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A. P. Hill advance Appomattox Army of Northern artillery assault attack battle bridge brigades campaign captain captured cavalry Chaffin's Bluff Chambersburg Chancellorsville Chickahominy Cold Harbor Colonel command Confederacy Confederate Court House D. H. Hill Davis defeat defence Division duty Early enemy enemy's entrenchments eral Ewell Ewell's Federal field fight Fitz Fitz Lee flank force forward fought Fredericksburg front gallant Gettysburg Gordonsville Grant guns Hancock Harper's Ferry held Hooker infantry James Johnston knew later Lee's army Lee's left Lee's right letter Longstreet loss Lynchburg Manassas McClellan Meade miles military morning mountains moved movement night North Northern Virginia officers ordered Petersburg Pickett Plank Road Pope position President R. E. Lee Railroad railway Rapidan Rappahannock rear retreat Richmond Ridge river rode says sent Shenandoah Valley Sheridan Sixth Corps soldier Southern Stonewall Jackson Stuart success surrender tion troops Union valley victory Washington withdraw wounded wrote
Page 262 - I have heard, in such a way as to believe it, of your recently saying that both the army and the government needed a dictator. Of course it was not for this, but in spite of it, that I have given you the command. Only those generals who gain successes can set up dictators What I now ask of you is military success, and I will risk the dictatorship.
Page 564 - The arms, artillery, and public property to be parked and stacked, and turned over to the officers appointed by me to receive them. This will not embrace the side-arms of the officers nor their private horses or baggage. This done, each officer and man will be allowed to return to his home, not to be disturbed by United States authority so long as they observe their paroles and the laws in force where they may reside.
Page 564 - ... the officers to give their individual paroles not to take up arms against the Government of the United States until properly exchanged, and each company or regimental commander sign a like parole for the men of their commands. The arms, artillery, and public property to be parked and stacked, and turned over to the officers appointed by me to receive them. This will not embrace the side-arms of the officers, nor their private horses or baggage.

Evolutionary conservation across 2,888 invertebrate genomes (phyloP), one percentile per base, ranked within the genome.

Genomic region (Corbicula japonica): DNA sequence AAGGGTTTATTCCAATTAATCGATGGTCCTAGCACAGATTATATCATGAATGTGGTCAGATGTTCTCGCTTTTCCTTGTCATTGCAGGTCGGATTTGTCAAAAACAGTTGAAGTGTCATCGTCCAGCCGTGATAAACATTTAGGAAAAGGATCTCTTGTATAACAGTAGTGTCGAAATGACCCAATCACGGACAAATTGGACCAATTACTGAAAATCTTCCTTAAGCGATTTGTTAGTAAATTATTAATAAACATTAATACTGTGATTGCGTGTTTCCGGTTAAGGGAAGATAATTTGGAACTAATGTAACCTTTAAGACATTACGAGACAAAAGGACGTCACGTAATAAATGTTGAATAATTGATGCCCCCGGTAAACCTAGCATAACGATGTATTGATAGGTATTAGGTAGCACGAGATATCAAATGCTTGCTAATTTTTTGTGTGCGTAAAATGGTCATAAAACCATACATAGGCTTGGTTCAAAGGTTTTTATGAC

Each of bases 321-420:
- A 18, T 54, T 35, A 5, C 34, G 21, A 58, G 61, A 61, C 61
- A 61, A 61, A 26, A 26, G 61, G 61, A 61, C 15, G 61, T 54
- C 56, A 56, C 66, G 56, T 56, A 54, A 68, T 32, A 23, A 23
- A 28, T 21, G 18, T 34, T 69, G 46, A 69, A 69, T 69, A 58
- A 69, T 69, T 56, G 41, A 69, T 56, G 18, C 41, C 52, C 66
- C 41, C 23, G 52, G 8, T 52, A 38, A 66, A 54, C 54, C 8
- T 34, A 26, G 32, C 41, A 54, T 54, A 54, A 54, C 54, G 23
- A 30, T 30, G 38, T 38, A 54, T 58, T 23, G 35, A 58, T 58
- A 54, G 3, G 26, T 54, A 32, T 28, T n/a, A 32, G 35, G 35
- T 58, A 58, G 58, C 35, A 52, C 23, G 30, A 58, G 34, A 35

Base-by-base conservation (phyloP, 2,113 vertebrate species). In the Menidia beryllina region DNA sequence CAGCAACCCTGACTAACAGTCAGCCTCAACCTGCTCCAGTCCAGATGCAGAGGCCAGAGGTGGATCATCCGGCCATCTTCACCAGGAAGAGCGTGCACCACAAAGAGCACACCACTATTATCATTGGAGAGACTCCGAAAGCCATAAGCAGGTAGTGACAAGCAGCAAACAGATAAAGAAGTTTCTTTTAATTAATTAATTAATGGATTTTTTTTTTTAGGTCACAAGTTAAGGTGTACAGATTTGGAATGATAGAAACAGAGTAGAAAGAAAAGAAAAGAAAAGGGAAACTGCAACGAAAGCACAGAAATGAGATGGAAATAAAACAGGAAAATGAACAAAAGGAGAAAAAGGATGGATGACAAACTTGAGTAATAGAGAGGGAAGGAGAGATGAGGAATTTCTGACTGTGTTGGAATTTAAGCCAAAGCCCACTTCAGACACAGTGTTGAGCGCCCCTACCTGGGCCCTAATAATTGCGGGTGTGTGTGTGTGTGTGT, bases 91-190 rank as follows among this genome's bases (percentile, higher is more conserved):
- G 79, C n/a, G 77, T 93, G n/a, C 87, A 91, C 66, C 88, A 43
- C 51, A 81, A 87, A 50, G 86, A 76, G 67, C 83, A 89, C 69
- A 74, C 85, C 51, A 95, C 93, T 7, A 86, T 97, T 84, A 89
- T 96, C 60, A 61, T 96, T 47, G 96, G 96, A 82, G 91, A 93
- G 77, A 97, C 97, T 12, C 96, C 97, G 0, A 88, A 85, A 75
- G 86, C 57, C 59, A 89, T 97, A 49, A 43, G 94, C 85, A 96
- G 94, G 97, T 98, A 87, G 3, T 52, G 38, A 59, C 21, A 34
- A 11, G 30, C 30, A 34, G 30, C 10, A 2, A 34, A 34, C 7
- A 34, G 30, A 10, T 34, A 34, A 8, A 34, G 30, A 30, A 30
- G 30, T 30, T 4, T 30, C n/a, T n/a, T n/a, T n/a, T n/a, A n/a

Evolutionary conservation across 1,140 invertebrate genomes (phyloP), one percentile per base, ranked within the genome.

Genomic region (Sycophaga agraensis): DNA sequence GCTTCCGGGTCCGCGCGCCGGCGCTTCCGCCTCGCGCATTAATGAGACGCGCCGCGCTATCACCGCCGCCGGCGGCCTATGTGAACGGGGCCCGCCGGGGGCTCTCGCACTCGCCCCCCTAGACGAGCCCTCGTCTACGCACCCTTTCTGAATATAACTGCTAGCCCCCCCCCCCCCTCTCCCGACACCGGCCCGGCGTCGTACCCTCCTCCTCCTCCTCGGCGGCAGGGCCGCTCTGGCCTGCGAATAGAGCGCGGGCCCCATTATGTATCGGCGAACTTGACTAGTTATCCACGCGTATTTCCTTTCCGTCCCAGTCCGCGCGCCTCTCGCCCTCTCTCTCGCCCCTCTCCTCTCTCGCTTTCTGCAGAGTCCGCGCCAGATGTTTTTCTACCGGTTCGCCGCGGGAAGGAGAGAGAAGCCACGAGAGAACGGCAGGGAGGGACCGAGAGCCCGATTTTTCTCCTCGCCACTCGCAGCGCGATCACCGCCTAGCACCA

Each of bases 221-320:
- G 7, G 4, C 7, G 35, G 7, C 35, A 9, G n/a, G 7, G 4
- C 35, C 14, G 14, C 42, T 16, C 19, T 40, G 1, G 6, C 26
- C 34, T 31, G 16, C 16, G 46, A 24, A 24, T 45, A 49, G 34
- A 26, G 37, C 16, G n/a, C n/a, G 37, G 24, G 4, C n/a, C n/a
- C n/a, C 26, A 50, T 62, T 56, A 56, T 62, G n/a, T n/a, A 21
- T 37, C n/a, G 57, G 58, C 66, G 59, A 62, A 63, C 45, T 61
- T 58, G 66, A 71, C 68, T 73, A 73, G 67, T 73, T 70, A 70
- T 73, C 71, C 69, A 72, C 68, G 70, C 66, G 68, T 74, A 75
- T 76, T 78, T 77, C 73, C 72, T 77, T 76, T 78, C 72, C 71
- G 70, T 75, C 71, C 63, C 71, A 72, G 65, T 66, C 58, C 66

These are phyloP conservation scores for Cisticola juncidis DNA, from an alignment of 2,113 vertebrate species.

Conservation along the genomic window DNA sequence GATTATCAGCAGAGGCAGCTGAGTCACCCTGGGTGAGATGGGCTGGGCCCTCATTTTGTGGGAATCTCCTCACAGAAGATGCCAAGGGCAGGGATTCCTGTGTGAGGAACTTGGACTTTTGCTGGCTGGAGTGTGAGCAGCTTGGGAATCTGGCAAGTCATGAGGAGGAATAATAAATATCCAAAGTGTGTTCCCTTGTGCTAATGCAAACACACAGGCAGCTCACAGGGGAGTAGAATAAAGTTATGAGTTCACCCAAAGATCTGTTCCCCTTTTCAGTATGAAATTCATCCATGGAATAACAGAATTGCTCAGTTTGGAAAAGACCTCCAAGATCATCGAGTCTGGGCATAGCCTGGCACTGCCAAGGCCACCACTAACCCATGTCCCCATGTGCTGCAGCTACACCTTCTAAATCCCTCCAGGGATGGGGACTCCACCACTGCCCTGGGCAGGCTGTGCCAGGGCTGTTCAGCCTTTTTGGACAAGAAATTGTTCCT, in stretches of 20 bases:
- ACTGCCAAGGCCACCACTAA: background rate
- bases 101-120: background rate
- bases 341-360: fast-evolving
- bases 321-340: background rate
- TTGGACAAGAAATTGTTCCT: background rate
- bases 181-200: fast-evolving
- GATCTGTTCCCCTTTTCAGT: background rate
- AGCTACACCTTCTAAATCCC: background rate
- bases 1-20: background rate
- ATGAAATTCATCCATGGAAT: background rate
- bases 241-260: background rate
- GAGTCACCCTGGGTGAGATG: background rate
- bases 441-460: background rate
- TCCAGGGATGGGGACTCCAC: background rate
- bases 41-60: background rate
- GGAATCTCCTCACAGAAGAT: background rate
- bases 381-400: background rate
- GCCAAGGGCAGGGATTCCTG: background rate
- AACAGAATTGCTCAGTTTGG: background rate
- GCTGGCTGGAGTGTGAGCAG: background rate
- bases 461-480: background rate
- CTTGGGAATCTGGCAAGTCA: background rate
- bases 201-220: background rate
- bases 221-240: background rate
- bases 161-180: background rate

Page 674 - Every man thinks meanly of himself for not having been a soldier, or not having been at sea." BOSWELL. " Lord Mansfield does not." JOHNSON. " Sir, if lord Mansfield were in a company of general officers and admirals who have been in service, he would shrink ; he'd wish to creep under the table.
Page 671 - My sword I give to Him that shall succeed me in my pilgrimage, and my courage and skill to him that can get it. My marks and scars I carry with me, to be a witness for me, that I have fought His battles who will now be my rewarder.
Page 59 - I had to meet the question whether I should take part against my native State. With all my devotion to the Union, and the feeling of loyalty and duty of an American citizen, I have not been able to make up my mind to raise my hand against my relatives, my children, my home.
Page 558 - I would say that peace being my great desire, there is but one condition I would insist upon, namely, that the men and officers surrendered shall be disqualified for taking up arms again against the Government of the United States until properly exchanged. I will meet you, or will designate officers to meet any officers you may name for the same purpose, at any point agreeable to you, for the purpose of arranging definitely the terms upon which the surrender of the Army of Northern Virginia will...
Page 80 - Trusting in Almighty God, an approving conscience, and the aid of my fellow-citizens, I devote myself to the service of my native state, in whose behalf alone will I ever again draw my sword.
Page 627 - Yes, I know they will say hard things of us; they will not understand how we were overwhelmed by numbers; but that is not the question, Colonel; the question is, is it right to surrender this army? If it is right, then I will take all the responsibility.
Page 599 - ... He was a foe without hate; a friend without treachery; a soldier without cruelty; a victor without oppression; and a victim without murmuring. He was a public officer without vices; a private citizen without wrong; a neighbor without reproach; a Christian without hypocrisy; and a man without guile. He was Caesar without his ambition; Frederick without his tyranny; Napoleon without his selfishness; and Washington without his reward.